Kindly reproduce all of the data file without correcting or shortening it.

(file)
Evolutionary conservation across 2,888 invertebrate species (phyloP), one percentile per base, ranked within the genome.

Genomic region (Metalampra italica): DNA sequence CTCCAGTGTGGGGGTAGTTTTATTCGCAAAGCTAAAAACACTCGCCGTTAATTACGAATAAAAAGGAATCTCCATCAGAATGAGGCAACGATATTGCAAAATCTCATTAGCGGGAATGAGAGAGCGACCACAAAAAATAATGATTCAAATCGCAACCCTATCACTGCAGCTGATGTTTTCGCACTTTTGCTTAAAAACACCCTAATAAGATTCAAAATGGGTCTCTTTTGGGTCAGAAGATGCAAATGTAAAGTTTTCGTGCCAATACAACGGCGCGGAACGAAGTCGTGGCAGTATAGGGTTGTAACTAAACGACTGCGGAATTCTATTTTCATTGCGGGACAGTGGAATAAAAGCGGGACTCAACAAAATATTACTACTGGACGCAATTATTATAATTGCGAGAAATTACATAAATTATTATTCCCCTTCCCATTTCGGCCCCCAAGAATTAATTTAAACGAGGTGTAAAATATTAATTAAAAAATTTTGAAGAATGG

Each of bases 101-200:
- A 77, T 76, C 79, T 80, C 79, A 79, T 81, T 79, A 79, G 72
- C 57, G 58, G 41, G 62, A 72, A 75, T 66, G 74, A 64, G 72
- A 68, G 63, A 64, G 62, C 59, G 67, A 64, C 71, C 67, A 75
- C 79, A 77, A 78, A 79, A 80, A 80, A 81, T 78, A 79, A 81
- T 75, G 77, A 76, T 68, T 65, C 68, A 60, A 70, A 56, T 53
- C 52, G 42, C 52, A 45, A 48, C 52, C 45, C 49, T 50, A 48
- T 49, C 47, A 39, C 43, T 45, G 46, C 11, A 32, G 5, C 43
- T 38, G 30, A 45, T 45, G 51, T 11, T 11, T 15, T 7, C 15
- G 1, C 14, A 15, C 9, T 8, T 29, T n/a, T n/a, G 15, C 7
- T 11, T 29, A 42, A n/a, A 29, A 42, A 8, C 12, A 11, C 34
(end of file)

Evolutionary conservation across 2,888 invertebrate species (phyloP), one percentile per base, ranked within the genome.

Genomic region (Metalampra italica): DNA sequence CTCCAGTGTGGGGGTAGTTTTATTCGCAAAGCTAAAAACACTCGCCGTTAATTACGAATAAAAAGGAATCTCCATCAGAATGAGGCAACGATATTGCAAAATCTCATTAGCGGGAATGAGAGAGCGACCACAAAAAATAATGATTCAAATCGCAACCCTATCACTGCAGCTGATGTTTTCGCACTTTTGCTTAAAAACACCCTAATAAGATTCAAAATGGGTCTCTTTTGGGTCAGAAGATGCAAATGTAAAGTTTTCGTGCCAATACAACGGCGCGGAACGAAGTCGTGGCAGTATAGGGTTGTAACTAAACGACTGCGGAATTCTATTTTCATTGCGGGACAGTGGAATAAAAGCGGGACTCAACAAAATATTACTACTGGACGCAATTATTATAATTGCGAGAAATTACATAAATTATTATTCCCCTTCCCATTTCGGCCCCCAAGAATTAATTTAAACGAGGTGTAAAATATTAATTAAAAAATTTTGAAGAATGG

Each of bases 101-200:
- A 77, T 76, C 79, T 80, C 79, A 79, T 81, T 79, A 79, G 72
- C 57, G 58, G 41, G 62, A 72, A 75, T 66, G 74, A 64, G 72
- A 68, G 63, A 64, G 62, C 59, G 67, A 64, C 71, C 67, A 75
- C 79, A 77, A 78, A 79, A 80, A 80, A 81, T 78, A 79, A 81
- T 75, G 77, A 76, T 68, T 65, C 68, A 60, A 70, A 56, T 53
- C 52, G 42, C 52, A 45, A 48, C 52, C 45, C 49, T 50, A 48
- T 49, C 47, A 39, C 43, T 45, G 46, C 11, A 32, G 5, C 43
- T 38, G 30, A 45, T 45, G 51, T 11, T 11, T 15, T 7, C 15
- G 1, C 14, A 15, C 9, T 8, T 29, T n/a, T n/a, G 15, C 7
- T 11, T 29, A 42, A n/a, A 29, A 42, A 8, C 12, A 11, C 34